Why Do Minnesota Schools Still Cancel Classes for the Teachers’ Union?
It’s MEA week in Minnesota, the annual fall ritual in which schools statewide cancel two classroom days in deference to the annual meeting of the most powerful public employee union in the state, Education Minnesota.
The radical union likes to bill it as a time of professional development with this year’s session headlined by Eddie Moore, Jr., director of The Privilege Institute and White Privilege Conference.
But coverage in the Star Tribune points to potential cracks in the teachers’ union lock on time off to further its interests.
Minnesota schools’ long tradition of canceling two days of classes for an annual teachers conference will continue this week — even though the conference has been permanently shortened to a one-day event.
Until last year, the Minnesota Educator Academy, or MEA, was held on a Thursday and Friday in mid-October. That changed, when Education Minnesota, the teachers union that puts on the conference, scaled the event back to a Thursday-only gathering, and limited it to union members and student affiliates. Union leaders said at the time that the shift was in response to a U.S. Supreme Court decision that exempted nonunion public employees from having to pay for collective bargaining.
Just three other states still do it–New Jersey, North Dakota and Wisconsin. In fact, it’s the state law in New Jersey But at least the union holds events on both days rather than giving teachers a three-day weekend as Minnesota does now.
Whenever any full-time teaching staff member of any board of education of any local school district or regional school district or of a county vocational school or any secretary, or office clerk applies to the board of education by which he is employed for permission to attend the annual convention of the New Jersey Education Association, such permission shall be granted for a period of not more than two days in any one year and he shall receive his whole salary…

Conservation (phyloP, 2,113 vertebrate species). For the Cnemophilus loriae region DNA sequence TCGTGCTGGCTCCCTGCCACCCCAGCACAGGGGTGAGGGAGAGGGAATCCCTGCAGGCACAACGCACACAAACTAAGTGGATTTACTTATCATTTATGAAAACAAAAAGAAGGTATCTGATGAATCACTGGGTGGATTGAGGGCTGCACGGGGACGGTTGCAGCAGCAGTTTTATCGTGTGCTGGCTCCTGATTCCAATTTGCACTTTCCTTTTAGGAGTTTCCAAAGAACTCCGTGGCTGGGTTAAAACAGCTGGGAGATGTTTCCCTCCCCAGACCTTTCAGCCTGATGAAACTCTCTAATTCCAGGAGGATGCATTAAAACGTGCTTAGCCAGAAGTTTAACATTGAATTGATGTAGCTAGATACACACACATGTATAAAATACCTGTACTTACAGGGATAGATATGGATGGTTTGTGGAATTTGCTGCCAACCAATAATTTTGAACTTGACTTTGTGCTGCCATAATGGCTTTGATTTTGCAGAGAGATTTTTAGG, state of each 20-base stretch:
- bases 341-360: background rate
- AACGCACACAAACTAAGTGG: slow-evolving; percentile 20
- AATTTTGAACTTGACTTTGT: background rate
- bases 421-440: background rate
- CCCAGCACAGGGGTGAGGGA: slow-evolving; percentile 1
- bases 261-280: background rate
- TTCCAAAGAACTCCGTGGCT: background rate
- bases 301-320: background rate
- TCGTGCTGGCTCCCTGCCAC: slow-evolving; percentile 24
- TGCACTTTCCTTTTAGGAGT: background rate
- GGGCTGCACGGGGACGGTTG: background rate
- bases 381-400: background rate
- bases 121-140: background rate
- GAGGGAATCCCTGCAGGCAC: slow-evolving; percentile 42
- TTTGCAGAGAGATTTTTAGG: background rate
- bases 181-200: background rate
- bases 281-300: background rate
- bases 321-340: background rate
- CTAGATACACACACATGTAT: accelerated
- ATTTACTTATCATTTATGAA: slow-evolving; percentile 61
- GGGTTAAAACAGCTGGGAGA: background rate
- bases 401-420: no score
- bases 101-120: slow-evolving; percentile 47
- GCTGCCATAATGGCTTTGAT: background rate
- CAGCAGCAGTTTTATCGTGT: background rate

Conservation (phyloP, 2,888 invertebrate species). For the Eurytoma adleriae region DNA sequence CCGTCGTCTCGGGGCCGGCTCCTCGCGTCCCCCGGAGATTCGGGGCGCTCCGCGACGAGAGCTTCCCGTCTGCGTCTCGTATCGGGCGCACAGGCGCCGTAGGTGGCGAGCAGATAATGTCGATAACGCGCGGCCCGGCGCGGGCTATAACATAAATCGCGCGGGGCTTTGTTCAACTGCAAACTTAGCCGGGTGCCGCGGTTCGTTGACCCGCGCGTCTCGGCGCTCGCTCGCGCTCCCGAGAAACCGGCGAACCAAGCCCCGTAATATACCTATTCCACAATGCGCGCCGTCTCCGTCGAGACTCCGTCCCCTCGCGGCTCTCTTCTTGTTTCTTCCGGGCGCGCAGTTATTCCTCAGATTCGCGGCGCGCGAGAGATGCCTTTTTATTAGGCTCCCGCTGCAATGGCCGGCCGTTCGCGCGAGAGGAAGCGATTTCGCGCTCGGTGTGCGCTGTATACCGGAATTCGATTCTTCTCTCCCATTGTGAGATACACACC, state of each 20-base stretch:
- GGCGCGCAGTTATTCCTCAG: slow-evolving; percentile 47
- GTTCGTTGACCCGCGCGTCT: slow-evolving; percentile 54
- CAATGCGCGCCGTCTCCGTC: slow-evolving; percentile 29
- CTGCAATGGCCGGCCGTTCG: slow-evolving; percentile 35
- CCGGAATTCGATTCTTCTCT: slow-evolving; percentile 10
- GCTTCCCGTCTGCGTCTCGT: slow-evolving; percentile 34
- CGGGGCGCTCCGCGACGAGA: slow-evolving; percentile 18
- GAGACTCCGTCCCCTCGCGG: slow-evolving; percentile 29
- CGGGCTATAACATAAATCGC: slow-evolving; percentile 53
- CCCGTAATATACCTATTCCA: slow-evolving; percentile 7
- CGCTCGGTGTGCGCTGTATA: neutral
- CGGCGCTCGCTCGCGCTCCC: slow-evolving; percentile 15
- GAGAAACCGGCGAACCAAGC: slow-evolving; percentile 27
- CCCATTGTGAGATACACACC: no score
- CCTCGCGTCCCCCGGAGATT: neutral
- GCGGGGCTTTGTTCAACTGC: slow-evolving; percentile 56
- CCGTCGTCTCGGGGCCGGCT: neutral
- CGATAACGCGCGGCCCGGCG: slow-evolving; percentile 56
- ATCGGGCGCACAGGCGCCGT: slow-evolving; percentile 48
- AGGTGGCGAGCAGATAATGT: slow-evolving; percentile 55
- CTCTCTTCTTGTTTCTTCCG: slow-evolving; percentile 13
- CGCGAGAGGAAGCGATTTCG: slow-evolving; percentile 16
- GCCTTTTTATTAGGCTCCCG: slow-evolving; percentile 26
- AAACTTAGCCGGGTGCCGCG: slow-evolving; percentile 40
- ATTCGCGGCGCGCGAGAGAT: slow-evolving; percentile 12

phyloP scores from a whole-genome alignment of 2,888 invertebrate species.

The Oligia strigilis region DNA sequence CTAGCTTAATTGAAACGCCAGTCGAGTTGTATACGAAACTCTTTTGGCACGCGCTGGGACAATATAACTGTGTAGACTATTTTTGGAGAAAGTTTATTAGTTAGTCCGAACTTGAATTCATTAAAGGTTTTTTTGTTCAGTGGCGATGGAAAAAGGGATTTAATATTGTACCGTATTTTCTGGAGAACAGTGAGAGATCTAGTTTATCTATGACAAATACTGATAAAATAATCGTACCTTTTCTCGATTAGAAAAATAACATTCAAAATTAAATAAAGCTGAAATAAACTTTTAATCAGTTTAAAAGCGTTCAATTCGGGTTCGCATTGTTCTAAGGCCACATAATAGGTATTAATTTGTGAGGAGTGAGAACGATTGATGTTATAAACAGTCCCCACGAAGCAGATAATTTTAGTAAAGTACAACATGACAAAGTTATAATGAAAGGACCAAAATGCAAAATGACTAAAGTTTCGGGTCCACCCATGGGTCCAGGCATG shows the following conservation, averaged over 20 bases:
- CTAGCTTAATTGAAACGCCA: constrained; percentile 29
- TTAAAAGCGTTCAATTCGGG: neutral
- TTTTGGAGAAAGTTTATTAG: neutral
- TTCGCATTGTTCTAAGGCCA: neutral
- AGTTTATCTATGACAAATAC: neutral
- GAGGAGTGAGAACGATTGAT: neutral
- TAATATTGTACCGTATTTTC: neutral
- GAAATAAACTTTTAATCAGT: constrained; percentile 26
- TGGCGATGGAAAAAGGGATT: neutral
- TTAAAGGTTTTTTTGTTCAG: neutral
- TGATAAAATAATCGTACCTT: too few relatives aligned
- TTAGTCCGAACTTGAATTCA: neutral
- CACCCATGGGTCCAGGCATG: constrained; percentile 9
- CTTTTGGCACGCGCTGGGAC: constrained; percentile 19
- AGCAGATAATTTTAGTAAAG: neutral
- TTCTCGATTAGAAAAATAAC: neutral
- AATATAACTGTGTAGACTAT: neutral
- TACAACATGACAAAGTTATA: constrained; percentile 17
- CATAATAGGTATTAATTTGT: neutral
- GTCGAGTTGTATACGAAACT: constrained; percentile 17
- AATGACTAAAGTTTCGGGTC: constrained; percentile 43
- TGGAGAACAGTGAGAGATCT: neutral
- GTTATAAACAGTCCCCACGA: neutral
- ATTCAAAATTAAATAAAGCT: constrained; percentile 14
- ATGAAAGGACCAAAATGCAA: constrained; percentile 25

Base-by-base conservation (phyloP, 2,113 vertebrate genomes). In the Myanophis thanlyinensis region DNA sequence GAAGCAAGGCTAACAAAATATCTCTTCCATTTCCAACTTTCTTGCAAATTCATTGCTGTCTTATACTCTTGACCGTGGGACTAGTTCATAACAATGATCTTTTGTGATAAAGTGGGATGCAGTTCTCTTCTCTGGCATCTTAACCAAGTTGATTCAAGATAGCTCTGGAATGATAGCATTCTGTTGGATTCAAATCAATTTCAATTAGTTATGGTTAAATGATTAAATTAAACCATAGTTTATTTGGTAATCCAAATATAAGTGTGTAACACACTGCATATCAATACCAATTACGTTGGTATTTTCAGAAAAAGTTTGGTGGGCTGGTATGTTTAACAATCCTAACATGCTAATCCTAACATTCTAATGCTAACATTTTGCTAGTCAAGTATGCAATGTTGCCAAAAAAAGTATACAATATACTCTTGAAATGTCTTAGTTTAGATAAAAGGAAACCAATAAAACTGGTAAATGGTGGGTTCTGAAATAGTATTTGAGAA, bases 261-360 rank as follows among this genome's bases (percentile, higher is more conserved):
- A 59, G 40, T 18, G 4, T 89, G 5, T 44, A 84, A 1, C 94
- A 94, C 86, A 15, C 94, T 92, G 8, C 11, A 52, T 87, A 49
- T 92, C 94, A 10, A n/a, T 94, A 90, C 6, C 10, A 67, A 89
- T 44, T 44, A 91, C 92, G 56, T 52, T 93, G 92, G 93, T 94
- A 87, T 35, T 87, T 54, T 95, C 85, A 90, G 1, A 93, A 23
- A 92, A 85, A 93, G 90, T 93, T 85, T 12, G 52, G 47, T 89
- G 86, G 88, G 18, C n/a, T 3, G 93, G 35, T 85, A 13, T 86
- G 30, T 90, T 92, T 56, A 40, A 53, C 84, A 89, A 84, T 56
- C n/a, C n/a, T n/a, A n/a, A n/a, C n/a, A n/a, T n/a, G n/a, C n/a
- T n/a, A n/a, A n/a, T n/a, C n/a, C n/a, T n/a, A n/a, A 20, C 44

Last year the Utah Education Association eliminated its annual fall union convention.
“This was a difficult decision for our Board,” said UEA President Heidi Matthews. “For more than 100 years, Utah teachers have gathered annually in a statewide convention for professional learning and social networking. However, the statewide convention format is now proving difficult for many, as evidenced by declining UEA Convention attendance in recent years.”
Most of Minnesota’s biggest school districts have already penciled MEA into their prospective schedules for the next few years. Students could benefit more than ever from those two lost classroom days, given the disappointing results of achievement tests released in August.
Yet the Star Tribune notes that one large metro district plans to go its own way next year.
…But the Rosemount-Apple Valley-Eagan district, the state’s fourth-largest, has opted to change plans next year. The calendar approved for the 2020-21 school year includes regular school days on both the planned MEA conference date and the Friday that follows it.
District spokesman Tony Taschner said the district’s calendar committee recommended the shift because of “uncertainty” about the future of the teachers conference — and because it allowed the district to add a day to the holiday break and cut a day off the end of the school year.
Education Minnesota may want to take a cue from the national union, which holds its annual convention in the summer. You may recall American Experiment greeted the 2018 National Education Association convention in Minneapolis with billboards highlighting the U.S. Supreme Court’s Janus decision that freed teachers from mandatory union fees.
In one respect, most Education Minnesota members have already declared their freedom from the union. Just 3,000 of the Education Minnesota’s 57,000 teachers were expected to show up at MEA this year.